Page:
Does The Pill Cause Autism?
This question: "What's the cause of autism?"
– belies our attachment to an old model of medicine in which diseases have linear causes and one-drug remedies. In today's health market, sickness is syndromal. It is a collection of symptoms without a single identifiable cause, and without safe or effective treatment options. It is a hamster-wheel lifestyle of doctor's visits and piles of prescriptions.
In functional medicine, we use the analogy of a bucket. Our buckets get filled with genetic variants, toxic environmental exposures, stress, nutritional deficiencies, and pharmaceutical burden until, one day, our buckets overflow. That's the day we go to the doctor. Autism is a bucket diagnosis. Vaccination may be the only trigger that can overflow the bucket in one single exposure. With government-compensated cases of regressive autism after a single vaccine, plausible scientific mechanism1 2 3, and now a top-level CDC whistleblower admitted to suppressed data on the connection between the MMR vaccine and autism, the claims of millions of parents around the world are vindicated.
A new commentary in Medical Hypothesis by Strifert calls birth control pills to the carpet. With close to 11 million women in the United States using oral contraceptives, or 82% of reproductive age women, this is an exposure almost as universal as those listed above.
She begins with the powerful, but almost obvious statement that,
The suppression of ovulation produced by estrogen–progesterone is an indisputable abnormality.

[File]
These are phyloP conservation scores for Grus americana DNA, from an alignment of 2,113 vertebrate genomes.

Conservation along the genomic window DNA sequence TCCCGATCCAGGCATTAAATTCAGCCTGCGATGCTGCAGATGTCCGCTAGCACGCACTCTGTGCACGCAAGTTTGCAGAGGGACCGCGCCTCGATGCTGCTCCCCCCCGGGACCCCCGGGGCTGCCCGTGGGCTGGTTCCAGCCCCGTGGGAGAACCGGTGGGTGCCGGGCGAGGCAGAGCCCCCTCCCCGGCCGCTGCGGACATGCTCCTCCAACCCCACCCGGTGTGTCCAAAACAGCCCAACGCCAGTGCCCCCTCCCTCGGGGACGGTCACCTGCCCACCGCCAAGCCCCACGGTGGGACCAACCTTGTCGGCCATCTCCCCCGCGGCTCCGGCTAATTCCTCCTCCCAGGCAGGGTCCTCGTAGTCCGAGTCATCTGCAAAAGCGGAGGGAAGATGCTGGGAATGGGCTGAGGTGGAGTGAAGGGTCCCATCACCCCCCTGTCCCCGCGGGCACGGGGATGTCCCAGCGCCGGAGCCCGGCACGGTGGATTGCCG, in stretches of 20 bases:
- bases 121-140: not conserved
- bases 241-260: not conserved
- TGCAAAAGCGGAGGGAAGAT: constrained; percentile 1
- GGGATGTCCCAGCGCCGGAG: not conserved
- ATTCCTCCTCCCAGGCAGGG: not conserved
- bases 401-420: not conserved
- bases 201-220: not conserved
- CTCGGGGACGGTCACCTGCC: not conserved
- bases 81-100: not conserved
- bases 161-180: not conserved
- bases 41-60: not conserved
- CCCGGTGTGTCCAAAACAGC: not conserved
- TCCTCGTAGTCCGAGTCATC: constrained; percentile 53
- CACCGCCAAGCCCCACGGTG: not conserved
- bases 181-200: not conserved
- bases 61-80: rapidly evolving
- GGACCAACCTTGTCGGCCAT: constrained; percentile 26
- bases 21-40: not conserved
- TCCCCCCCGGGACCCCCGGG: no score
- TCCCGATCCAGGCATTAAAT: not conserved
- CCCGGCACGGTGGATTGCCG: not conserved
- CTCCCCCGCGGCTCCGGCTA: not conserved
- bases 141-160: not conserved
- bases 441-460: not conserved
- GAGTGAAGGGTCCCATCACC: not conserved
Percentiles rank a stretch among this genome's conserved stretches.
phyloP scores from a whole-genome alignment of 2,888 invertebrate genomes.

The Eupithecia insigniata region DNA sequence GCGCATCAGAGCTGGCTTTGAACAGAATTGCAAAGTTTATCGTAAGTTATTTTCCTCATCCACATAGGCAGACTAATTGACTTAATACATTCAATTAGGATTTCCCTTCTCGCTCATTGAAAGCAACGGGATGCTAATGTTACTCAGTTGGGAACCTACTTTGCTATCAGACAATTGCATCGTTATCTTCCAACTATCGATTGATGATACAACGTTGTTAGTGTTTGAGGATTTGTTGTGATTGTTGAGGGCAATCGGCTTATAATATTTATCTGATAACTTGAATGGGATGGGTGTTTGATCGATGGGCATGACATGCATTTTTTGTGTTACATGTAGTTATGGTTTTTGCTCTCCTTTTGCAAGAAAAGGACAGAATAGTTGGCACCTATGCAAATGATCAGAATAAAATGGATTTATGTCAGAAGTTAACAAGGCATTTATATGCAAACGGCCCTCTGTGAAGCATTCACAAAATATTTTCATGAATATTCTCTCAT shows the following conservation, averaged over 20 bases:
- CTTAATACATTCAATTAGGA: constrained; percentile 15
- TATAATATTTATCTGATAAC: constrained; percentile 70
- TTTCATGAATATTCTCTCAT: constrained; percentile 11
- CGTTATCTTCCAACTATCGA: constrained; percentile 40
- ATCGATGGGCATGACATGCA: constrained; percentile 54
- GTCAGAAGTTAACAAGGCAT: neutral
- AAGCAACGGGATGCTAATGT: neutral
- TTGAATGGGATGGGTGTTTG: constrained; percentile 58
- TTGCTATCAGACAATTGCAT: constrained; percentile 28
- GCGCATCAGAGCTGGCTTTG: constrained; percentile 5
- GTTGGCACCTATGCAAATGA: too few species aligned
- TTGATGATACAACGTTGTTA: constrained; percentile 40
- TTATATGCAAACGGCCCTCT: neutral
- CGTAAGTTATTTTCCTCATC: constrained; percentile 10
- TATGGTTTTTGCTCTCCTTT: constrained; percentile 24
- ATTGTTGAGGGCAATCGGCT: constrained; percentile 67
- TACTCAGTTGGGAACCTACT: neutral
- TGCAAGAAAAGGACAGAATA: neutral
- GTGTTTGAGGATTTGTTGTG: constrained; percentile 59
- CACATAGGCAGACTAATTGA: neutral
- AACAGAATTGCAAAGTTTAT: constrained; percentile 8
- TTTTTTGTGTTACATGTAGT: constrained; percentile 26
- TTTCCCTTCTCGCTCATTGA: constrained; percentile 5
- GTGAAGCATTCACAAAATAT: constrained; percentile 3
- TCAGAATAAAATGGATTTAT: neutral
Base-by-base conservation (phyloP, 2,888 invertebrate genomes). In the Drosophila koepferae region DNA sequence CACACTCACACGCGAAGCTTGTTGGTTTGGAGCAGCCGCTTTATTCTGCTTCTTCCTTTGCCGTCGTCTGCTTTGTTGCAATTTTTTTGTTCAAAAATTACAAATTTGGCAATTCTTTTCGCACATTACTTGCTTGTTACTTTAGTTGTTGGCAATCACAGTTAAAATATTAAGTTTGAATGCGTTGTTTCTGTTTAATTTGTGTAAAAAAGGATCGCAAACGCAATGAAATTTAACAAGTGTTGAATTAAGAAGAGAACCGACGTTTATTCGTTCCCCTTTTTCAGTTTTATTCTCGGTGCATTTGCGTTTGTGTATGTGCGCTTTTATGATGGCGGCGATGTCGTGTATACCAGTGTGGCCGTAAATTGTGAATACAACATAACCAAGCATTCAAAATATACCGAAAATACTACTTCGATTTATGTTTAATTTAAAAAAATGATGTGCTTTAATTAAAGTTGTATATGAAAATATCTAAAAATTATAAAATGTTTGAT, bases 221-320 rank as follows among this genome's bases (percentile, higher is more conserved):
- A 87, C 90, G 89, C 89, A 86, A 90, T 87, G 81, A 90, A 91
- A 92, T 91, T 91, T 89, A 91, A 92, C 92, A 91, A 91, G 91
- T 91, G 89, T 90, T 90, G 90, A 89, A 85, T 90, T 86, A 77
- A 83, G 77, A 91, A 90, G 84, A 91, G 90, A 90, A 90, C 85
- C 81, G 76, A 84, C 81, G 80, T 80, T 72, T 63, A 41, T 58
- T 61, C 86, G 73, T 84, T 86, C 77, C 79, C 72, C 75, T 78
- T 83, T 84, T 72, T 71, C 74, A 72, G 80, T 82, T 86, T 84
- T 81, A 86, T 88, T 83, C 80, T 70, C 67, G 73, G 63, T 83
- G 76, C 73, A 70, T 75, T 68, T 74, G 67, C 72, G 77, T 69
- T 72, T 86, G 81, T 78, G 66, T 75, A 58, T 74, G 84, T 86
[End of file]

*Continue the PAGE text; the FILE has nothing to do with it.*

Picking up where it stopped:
The article is an exploration of the dearth of longitudinal research on oral contraceptives despite 60 years of clinical use. Because of presumptions of safety, further research has largely come to a halt. Plausible basis for risk association includes:
- Temporal correlation between use of oral contraceptives and increased prevalence of ASD.
- To date no definitive cause or contributing factors for increase in ASD prevalence has been established.
- Oral contraceptives disrupt the endocrine system
- Oral contraceptives directly and deleteriously affect both the ovaries and ova.
- Likely effects of oral contraceptives on progeny are an open question.
- The called-for further study and controlled follow-up of the possible transgenerational effects of oral contraceptive use has not been executed.*
* 1966 FDA report advising controlled follow-up by Roy Hertz, M.D., and 2009 article on epigenetic side-effects of common pharmaceuticals by M.B. Szyf.
Ethinylestradiol - the estrogen in the pill - is categorized as an endocrine disruptor, "11-27 times more potent than natural estrogen (E2)" which is combined with a synthetic progesterone. The inflammatory, nutrient depleting, and hormonally disturbing impact of this pharmaceutical each contribute risk factors to women considering a pregnancy. Women, who, if they are anything like I was, stop birth control the month before they try to conceive.
When we treat women's bodies like repositories for chemicals, we clear the path for the same treatment of their children, and their children's children. It is time to drain our buckets, beginning with avoidance of pharmaceuticals marketed as safe, effective, and even necessary.
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